Beta-alanine supplementation enhances judo-related performance in highly-trained athletes



In official judo competitions, athletes usually engage in 5–7 matches in the same day, performing numerous high-intensity efforts interspersed by short recovery intervals. Thus, glycolytic demand in judo is high and acidosis may limit performance. Carnosine is a relevant intracellular acid buffer whose content is increased with beta-alanine supplementation. Thus, we hypothesized that beta-alanine supplementation could attenuate acidosis and improve judo performance.


Twenty-three highly-trained judo athletes were randomly assigned to receive either beta-alanine (6.4 g day−1) or placebo (dextrose, same dosage) for 4 weeks.


Performance was assessed before (PRE) and after (POST) supplementation through a 5-min simulated fight (randori) followed by 3 bouts of the Special Judo Fitness Test (SJFT). Blood samples were collected for blood pH, bicarbonate (HCO3) and lactate determination.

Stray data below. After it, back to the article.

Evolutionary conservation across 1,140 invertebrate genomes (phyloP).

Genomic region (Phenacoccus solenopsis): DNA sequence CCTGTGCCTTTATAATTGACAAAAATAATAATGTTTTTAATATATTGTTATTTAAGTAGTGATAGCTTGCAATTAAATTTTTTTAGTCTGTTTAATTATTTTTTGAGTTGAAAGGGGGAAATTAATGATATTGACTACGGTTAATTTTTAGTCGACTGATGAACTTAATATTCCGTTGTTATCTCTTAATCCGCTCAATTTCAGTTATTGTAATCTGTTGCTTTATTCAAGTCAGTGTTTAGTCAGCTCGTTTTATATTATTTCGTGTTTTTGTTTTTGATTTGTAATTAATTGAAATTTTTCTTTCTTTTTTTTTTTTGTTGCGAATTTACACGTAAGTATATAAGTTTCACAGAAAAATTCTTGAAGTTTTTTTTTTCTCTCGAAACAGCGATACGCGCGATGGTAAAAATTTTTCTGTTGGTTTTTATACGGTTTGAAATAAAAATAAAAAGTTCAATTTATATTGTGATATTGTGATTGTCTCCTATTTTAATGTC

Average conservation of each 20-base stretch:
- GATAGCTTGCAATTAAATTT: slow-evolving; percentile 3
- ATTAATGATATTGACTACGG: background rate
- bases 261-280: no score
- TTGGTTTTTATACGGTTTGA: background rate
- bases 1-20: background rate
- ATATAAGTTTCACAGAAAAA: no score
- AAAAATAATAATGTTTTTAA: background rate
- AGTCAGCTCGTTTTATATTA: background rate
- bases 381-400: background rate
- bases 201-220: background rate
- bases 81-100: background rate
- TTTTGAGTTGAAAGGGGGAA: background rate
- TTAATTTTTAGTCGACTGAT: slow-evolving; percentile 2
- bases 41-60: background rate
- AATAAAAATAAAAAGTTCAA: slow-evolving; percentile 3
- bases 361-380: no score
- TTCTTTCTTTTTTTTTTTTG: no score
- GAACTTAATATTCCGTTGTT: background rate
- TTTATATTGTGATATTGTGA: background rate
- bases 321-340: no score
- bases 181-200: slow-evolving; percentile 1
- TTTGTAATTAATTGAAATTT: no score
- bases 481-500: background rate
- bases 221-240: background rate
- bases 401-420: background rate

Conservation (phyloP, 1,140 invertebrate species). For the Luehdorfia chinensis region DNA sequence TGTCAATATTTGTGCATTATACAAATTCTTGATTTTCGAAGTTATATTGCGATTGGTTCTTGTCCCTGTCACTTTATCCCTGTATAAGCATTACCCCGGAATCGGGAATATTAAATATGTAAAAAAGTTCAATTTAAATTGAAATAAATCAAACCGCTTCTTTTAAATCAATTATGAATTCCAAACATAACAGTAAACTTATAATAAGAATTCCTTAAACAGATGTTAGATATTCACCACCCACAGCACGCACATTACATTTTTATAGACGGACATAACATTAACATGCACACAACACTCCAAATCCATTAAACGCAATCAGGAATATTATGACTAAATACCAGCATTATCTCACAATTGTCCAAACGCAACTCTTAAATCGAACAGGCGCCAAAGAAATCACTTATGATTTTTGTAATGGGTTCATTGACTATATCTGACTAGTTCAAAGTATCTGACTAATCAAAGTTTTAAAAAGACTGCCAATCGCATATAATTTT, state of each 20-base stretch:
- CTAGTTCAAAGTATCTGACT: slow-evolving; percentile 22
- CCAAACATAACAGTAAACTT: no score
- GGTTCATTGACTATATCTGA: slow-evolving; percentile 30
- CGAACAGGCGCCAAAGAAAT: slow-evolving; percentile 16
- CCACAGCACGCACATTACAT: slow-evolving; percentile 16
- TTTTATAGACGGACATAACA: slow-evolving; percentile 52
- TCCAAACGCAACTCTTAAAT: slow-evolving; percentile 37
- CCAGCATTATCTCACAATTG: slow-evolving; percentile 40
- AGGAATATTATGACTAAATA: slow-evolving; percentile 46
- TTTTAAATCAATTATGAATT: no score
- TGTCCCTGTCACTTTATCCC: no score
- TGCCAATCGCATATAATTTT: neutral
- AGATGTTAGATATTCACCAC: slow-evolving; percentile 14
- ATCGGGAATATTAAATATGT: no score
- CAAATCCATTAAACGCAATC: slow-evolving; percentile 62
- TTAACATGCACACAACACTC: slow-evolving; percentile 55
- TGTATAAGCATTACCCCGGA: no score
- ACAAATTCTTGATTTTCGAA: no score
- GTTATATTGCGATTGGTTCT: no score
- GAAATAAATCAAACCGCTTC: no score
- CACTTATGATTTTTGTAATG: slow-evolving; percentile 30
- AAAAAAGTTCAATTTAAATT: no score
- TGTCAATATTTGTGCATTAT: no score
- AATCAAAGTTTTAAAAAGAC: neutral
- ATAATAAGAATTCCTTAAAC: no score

Beta-alanine supplementation improved the number of throws per set and the total number of throws (both p < 0.05). Placebo did not change these variables (both p > 0.05). Blood pH and HCO3 reduced after exercise (allp < 0.001), with no between-group differences (all p > 0.05). However, the lactate response to exercise increased in the beta-alanine group as compared to placebo (p < 0.05).


In conclusion, 4 weeks of beta-alanine supplementation effectively enhance judo-related performance in highly-trained athletes.

Autor / Fonte:Caroline de Andrade Kratz, Vitor de Salles Painelli, Kleiner Márcio de Andrade Nemezio, Rafael Pires da Silva, Emerson Franchini, Alessandro Moura Zagatto, Bruno Gualano, Guilherme Giannini Artioli Journal of Science and Medicine in Sport 2016 August 26